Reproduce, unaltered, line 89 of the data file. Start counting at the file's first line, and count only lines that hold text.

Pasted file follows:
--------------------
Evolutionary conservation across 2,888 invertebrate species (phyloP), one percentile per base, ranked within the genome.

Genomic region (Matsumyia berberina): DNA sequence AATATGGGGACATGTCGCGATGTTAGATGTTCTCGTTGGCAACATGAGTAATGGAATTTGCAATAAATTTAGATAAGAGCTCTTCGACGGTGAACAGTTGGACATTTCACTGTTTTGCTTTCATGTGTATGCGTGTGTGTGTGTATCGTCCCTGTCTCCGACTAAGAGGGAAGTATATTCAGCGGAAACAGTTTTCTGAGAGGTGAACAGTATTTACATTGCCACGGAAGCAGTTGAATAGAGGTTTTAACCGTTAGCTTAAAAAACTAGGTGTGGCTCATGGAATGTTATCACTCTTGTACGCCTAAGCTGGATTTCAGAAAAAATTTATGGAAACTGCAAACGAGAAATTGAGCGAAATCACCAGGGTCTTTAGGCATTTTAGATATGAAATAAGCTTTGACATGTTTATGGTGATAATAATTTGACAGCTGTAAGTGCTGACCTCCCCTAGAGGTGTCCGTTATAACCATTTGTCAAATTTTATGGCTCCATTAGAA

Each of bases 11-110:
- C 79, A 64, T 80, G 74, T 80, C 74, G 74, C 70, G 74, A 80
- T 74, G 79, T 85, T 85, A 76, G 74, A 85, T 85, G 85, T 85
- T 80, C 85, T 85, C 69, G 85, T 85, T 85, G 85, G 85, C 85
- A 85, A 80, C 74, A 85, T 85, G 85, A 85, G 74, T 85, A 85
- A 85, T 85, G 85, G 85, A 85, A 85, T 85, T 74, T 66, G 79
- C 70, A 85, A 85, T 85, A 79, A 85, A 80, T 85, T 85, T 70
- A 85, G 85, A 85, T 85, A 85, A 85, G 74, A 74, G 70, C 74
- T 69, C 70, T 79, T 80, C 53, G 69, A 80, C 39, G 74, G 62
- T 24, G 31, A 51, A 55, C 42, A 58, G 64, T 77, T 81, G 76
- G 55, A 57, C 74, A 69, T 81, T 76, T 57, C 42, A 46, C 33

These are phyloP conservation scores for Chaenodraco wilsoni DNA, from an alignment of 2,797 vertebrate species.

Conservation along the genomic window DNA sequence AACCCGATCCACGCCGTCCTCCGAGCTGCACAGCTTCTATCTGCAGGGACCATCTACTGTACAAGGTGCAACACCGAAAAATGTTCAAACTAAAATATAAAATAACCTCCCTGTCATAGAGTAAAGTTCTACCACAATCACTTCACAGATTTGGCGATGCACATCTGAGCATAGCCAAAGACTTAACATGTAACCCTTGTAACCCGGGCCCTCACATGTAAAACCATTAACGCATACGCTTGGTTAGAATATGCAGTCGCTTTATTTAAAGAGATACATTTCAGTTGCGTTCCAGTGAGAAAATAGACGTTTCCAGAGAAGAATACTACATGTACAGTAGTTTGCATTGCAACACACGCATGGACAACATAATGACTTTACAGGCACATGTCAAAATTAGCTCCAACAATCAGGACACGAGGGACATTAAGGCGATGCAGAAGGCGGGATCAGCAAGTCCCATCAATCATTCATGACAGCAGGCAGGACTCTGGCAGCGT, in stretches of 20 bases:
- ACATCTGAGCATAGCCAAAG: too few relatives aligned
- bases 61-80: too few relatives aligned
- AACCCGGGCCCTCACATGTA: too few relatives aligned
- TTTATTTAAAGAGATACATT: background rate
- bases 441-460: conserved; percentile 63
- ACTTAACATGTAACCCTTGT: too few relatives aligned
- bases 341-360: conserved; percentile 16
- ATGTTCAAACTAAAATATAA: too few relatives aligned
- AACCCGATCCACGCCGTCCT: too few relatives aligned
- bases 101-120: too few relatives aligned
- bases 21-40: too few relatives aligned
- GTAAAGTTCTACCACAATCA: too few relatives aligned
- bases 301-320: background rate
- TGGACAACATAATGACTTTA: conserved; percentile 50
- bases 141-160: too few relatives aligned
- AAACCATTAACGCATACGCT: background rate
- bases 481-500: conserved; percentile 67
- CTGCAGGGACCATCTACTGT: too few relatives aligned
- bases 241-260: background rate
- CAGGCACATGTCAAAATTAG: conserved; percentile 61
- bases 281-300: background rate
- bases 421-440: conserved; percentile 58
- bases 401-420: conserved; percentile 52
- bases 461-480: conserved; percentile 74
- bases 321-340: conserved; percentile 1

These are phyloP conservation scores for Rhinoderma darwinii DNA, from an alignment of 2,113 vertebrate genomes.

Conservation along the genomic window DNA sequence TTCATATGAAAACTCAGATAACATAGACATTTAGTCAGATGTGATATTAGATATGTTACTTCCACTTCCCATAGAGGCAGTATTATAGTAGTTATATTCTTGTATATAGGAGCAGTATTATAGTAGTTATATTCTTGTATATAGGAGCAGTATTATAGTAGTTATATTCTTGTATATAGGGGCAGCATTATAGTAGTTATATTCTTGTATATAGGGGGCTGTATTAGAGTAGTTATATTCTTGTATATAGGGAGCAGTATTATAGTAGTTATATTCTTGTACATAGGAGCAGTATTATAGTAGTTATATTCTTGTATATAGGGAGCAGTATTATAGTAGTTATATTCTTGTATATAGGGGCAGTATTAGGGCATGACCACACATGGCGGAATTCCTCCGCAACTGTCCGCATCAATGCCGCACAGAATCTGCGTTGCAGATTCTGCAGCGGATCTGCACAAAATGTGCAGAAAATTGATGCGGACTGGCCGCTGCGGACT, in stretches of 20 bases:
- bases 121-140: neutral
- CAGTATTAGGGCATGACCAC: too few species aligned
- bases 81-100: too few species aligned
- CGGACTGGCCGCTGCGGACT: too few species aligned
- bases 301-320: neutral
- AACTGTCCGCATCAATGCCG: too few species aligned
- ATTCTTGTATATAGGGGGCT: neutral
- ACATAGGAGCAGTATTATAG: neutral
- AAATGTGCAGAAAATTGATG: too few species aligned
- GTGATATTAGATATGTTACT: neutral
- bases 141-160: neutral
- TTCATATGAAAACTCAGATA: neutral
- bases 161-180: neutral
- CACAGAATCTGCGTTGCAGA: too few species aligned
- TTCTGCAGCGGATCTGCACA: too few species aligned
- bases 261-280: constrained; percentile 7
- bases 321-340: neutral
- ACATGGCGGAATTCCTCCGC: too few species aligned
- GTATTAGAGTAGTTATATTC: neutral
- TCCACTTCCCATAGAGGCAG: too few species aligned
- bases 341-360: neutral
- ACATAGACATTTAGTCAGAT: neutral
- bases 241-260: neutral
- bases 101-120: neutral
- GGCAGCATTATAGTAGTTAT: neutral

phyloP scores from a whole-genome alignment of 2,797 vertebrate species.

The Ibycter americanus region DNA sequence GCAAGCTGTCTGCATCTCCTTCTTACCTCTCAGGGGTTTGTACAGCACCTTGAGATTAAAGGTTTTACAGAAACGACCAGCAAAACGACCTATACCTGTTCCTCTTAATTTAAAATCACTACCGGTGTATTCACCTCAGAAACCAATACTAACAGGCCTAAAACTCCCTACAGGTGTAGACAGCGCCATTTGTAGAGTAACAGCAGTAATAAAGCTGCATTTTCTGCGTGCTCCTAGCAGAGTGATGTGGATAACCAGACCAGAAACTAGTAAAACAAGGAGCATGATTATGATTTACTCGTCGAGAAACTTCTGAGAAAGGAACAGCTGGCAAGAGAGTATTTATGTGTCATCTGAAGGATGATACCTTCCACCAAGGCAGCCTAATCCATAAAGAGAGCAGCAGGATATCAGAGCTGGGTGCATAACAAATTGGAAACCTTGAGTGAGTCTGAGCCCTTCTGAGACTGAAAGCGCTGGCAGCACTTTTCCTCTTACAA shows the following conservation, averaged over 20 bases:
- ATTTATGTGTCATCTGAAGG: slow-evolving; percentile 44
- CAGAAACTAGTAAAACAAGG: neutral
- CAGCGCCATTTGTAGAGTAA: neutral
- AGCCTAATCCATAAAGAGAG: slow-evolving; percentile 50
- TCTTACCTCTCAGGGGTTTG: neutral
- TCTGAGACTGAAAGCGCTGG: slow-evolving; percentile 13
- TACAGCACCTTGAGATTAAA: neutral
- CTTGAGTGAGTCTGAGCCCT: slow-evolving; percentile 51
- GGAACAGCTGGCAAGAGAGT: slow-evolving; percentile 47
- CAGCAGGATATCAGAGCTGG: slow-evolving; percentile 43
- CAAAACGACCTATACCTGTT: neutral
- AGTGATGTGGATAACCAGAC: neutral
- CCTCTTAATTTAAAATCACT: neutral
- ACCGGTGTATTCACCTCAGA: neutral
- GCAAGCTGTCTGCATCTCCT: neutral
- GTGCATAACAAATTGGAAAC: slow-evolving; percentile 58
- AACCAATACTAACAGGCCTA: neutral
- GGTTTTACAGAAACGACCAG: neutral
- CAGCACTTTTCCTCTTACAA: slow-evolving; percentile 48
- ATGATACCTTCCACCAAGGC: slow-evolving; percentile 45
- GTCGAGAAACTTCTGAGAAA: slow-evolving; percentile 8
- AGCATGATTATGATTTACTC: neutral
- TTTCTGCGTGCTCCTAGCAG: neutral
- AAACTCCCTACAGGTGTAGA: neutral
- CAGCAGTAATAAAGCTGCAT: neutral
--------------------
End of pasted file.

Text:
- ATGATACCTTCCACCAAGGC: slow-evolving; percentile 45